On 16 September, the Verkhovna Rada (Ukraine’s parliament) passed an act setting special rules for the operation of local government in those parts of Donetsk and Luhansk Oblasts which are covered by the antiterrorist operation. The vote was held behind closed doors and the act was backed by 277 deputies (the required minimum being 226) from all factionsand by independent deputies (including the Party of Regions and the Communists); 287 votes were cast in favour of a special act introducing an amnesty for those taking part in the fighting in Donbas. Svoboda and part of Batkivshchyna, the party linked to Yulia Tymoshenko, voted against the motion. This act envisages, for example: that a snap local election will be held in these areas on 7 December 2014 and early dissolution of the bodies elected in this way is ruled out; enhanced co-operation between local government and executive authority bodies with Russian local government units on the basis of cross-border co-operation agreements which are to be concluded; the influence of local governments on the nomination of judges and public prosecutors; cities and communes will be able to form their own militias ; the use of Russian in the activity of local authorities to a greater extent; the liberalisation of the rules for doing business and investing. These special rules will apply for three years.
The act is an effect of the agreement reached on 5 September in Minsk during the meeting of the trilateral contact group which was preceded by talks between the presidents of Russia and Ukraine. President Poroshenko was the act’s biggest supporter; he held consultations in parliament ahead of the vote for several hours. He sees the introduction of the special status in Donbas as an opportunity to maintain the ceasefire in the region and to hold parliamentary elections in Ukraine on 26 October in a relatively unproblematic way.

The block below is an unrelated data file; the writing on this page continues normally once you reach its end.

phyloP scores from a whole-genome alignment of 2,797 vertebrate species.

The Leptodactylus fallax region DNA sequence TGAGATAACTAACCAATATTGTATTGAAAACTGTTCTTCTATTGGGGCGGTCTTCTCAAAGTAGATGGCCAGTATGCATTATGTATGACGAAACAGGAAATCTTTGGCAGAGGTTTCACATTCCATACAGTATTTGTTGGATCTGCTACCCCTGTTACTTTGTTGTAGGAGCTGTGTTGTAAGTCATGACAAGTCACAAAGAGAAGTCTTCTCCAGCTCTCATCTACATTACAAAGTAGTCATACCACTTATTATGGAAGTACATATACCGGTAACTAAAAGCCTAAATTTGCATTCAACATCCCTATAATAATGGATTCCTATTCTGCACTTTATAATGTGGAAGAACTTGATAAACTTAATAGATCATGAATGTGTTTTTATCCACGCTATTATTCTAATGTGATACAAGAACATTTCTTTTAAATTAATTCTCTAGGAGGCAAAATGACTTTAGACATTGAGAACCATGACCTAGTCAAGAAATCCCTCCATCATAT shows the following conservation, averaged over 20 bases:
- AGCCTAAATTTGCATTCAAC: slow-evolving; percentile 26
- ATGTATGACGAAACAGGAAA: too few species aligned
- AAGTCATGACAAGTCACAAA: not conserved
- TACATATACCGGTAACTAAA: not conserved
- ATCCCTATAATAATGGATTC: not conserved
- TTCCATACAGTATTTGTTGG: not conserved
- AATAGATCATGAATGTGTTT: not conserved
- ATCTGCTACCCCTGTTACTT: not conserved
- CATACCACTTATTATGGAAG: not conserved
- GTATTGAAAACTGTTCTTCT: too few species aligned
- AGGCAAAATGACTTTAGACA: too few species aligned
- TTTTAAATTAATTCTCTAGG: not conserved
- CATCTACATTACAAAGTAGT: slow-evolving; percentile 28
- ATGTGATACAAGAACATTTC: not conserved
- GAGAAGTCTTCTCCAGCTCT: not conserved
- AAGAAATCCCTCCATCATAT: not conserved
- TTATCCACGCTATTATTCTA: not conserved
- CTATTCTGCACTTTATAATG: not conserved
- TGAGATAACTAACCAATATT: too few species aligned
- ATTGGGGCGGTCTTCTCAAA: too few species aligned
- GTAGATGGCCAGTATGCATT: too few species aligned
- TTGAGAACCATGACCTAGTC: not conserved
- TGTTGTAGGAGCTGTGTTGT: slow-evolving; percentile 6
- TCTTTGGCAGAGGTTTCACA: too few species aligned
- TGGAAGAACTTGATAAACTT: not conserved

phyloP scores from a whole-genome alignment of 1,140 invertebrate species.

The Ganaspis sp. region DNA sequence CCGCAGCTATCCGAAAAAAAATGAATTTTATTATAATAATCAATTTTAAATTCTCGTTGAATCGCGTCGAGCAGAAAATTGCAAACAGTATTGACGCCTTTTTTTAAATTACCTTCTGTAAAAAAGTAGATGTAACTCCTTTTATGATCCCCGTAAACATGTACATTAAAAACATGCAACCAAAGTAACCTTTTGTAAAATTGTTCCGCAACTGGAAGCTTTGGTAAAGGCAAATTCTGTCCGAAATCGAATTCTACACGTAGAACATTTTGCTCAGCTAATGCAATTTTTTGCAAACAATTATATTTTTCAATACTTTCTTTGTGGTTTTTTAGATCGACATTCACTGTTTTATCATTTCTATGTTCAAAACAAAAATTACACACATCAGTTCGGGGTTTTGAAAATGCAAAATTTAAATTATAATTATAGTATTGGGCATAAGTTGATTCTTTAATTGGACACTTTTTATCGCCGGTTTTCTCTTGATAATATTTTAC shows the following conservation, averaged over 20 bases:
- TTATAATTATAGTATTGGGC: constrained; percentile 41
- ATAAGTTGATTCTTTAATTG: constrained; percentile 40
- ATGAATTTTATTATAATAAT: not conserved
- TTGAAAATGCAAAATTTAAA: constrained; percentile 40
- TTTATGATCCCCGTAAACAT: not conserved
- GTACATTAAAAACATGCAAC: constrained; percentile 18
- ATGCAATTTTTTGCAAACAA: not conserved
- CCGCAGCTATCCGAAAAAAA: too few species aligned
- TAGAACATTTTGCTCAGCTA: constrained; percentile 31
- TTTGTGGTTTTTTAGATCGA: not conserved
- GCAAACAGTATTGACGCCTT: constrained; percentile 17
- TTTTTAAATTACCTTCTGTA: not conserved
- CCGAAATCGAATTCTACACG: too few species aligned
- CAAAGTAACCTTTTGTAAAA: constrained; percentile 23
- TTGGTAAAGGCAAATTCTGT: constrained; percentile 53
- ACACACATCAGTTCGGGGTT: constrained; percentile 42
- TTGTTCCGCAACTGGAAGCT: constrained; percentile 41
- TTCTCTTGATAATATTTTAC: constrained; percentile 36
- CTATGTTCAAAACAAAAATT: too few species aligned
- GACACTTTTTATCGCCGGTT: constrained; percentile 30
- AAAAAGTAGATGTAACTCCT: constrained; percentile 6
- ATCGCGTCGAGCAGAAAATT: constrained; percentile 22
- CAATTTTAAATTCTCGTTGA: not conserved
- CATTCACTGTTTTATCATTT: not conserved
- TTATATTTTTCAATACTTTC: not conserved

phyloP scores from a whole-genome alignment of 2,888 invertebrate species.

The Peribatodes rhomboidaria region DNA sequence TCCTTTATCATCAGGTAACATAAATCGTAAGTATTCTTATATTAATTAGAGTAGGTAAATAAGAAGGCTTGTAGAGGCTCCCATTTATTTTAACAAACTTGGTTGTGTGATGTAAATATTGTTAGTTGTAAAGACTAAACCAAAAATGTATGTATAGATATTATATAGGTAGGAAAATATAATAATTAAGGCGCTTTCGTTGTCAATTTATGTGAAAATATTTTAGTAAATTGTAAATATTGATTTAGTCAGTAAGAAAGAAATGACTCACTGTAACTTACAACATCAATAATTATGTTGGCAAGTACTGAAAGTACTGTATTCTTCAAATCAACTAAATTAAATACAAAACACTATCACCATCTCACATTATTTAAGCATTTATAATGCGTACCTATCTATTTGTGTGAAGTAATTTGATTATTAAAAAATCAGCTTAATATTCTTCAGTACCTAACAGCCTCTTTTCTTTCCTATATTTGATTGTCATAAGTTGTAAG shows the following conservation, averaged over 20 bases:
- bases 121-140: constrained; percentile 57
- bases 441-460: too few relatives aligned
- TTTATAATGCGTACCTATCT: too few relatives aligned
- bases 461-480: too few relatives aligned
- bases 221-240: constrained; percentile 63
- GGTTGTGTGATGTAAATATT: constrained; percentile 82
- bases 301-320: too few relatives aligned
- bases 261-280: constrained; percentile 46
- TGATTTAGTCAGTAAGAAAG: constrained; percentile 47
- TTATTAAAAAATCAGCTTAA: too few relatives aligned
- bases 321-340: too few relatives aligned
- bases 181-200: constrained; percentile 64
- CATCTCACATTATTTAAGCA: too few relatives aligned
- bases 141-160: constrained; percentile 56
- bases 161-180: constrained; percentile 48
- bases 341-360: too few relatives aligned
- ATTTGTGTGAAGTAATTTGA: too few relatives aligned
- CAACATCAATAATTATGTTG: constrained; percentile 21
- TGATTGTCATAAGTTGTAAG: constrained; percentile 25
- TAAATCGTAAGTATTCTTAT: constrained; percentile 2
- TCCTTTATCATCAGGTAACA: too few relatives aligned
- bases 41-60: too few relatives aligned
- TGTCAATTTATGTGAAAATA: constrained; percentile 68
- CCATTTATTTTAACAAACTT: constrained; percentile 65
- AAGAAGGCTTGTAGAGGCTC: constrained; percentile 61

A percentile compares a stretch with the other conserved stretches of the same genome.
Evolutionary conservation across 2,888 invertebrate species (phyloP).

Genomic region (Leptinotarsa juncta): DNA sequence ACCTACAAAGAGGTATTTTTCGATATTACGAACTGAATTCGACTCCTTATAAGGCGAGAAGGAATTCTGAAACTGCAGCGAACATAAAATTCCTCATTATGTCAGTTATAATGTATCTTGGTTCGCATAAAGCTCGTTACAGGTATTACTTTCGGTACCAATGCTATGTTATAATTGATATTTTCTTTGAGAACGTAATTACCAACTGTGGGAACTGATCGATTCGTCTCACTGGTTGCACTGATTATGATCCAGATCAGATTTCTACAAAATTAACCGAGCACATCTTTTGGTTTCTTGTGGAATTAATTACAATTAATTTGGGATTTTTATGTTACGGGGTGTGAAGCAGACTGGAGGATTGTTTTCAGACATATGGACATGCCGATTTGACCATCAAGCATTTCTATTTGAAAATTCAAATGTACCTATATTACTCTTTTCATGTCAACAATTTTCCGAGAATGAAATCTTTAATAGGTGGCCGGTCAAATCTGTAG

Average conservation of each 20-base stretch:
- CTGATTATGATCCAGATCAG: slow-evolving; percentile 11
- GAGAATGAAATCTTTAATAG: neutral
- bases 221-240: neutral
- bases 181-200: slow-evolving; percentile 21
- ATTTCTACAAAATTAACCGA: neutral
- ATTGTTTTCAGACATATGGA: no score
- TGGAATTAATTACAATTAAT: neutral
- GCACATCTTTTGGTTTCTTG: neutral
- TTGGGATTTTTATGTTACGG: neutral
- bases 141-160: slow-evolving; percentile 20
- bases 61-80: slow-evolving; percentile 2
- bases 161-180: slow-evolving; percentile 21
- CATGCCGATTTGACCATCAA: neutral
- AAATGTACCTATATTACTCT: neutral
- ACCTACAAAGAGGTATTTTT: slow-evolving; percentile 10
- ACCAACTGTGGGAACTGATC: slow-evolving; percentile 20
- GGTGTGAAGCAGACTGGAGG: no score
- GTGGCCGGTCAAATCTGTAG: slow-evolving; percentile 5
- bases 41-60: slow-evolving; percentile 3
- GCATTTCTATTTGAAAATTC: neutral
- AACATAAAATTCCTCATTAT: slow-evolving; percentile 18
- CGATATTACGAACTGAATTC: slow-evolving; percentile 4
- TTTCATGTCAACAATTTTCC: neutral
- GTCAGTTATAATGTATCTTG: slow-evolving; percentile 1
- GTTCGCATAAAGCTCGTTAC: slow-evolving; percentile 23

The act does not extend to Donetsk and Luhansk Oblasts as a whole. It does not grant autonomy to the areas controlled by the separatists, it does not introduce a federal system in Ukraine and it contains no regulations that would allow local authorities to veto Kyiv’s decisions regarding foreign policy. Therefore, in all likelihood, it will not be satisfactory to Russia and the separatists it controls. Although they have made contradictory statements so far (on 15 September, the government of the self-proclaimed Donetsk People’s Republic stated that the provisions of this act do not go far enough, while on 16 September the leader of the so-called “Luhansk People’s Republic” said that they were promising), their ultimate response will be negative. Therefore, it should be expected that the separatists will soon make further demands for the independence of the two oblasts in order to be granted more concessions by Kyiv.
A section of public opinion and the political class have criticised the fact that the debate and the results of the vote were behind closed doors and also the very passing of the two acts. Their opponents were demonstrating in front of parliament already on 16 September in the afternoon. The special act was criticised by the governor of Donetsk Oblast, Serhiy Taruta. Tymoshenko said that the two acts meant “bringing Donbas under Russia’s protectorate”. In turn the leader of Svoboda, Oleh Tyahnybok branded them as “Ukraine’s capitulation”. This will cause a radicalisation of the rhetoric as the election campaign gains momentum, and may strengthen the populist groupings and reduce support for Petro Poroshenko Bloc.